Out West, Private Claims to Public Land Could Slow ; Companies Would Pay $1,000 per Acre or More If Congress Revises an 1872 Mining Law

By Brad Knickerbocker writer of The Christian Science Monitor | The Christian Science Monitor, November 1, 2005 | Go to article overview

Out West, Private Claims to Public Land Could Slow ; Companies Would Pay $1,000 per Acre or More If Congress Revises an 1872 Mining Law


Brad Knickerbocker writer of The Christian Science Monitor, The Christian Science Monitor


Back when Ulysses S. Grant was president and the American West was mostly wide open spaces, Congress passed a law making it easy for miners to stake claims, dig up gold and other precious metals, and "patent" federal land (essentially assuming ownership) for as little as $2.50 an acre.

Over the years, giant earthmovers and foreign investors replaced mules and pick-axes. But the 1872 law remains on the books - a controversial remnant of US history, which has come to have considerable economic, cultural, and environmental significance.

Congress this week is revisiting that history as it debates changes to public lands management that could affect hundreds of millions of acres and billions of dollars in potential revenue from hardrock minerals, not to mention the oil and gas discovered long after President Grant himself became an historical figure.

Advocates of changing the 1872 law say valuable resources - especially domestic energy sources - are much needed in an unstable world. Since 1993, according to the US Geological Survey, US reliance on imported minerals increased seven-fold.

Their proposal, part of the House budget reconciliation bill that could be voted on as soon as Thursday, would end the annual moratorium on land patenting imposed in 1994. The aim of that Clinton-era move was to prevent mining companies (including some that are foreign-owned) from controlling federal land at low cost.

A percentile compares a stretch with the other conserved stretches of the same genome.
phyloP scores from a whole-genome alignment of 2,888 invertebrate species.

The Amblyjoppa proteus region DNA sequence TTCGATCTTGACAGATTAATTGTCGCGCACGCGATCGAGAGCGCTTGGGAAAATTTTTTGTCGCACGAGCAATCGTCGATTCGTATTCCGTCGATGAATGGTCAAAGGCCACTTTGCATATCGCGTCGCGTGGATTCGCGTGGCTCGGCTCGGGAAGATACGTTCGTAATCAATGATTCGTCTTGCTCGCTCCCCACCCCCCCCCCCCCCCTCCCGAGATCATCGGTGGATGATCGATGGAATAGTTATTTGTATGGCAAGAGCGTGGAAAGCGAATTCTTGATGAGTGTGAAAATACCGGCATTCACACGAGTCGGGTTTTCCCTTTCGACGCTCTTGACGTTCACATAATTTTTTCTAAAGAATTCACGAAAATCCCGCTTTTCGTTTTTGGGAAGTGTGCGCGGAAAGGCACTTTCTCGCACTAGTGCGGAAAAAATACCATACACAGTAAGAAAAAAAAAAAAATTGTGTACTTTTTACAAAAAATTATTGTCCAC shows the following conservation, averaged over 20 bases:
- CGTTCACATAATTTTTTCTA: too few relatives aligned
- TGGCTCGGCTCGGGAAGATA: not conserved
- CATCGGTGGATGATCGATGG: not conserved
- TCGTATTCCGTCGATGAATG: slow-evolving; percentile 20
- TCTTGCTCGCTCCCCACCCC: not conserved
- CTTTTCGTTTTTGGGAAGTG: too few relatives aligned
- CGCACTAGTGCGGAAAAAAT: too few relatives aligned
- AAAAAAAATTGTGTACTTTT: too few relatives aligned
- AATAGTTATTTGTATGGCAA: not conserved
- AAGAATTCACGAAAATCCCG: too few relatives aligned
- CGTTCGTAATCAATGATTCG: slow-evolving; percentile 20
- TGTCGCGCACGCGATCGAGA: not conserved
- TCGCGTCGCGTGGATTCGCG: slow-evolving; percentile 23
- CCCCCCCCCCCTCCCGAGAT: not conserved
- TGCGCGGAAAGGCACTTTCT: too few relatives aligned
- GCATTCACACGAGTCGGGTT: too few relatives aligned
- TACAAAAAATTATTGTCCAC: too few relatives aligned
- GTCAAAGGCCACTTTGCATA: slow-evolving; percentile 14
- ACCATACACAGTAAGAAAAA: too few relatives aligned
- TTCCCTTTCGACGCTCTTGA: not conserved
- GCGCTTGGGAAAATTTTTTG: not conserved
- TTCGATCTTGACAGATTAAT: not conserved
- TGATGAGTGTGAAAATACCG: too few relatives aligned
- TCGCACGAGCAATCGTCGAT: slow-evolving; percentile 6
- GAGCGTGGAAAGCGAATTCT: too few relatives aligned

The measure would end the $2.50- per-acre provision of the 1872 law, replacing it with a $1,000-per-acre fee - or "fair market value" if higher, although that can be difficult to determine - for privatizing public lands with mineral potential.

The idea here, supporters of the provision say, is to raise some $158 million over five years and encourage "sustainable economic development" in parts of the country traditionally reliant on natural resources for jobs and revenue but also subject to boom-and- bust cycles.

It might also encourage more oil and gas development, because companies that now lease federal land for energy production would be able to buy it.

Opponents of this 21st-century effort to open up the West call it a land grab, which would worsen an already archaic law.

They warn that mineral exploration and development could imperil environmental and cultural treasures around the region, such as the north rim of Grand Canyon National Park.

Instead, they propose, mining companies should have to pay royalties - as coal companies and oil producers do on federal land.

The rest of this article is only available to active members of Questia

Sign up now for a free, 1-day trial and receive full access to:

  • Questia's entire collection
  • Automatic bibliography creation
  • More helpful research tools like notes, citations, and highlights
  • Ad-free environment

Already a member? Log in now.

Notes for this article

Add a new note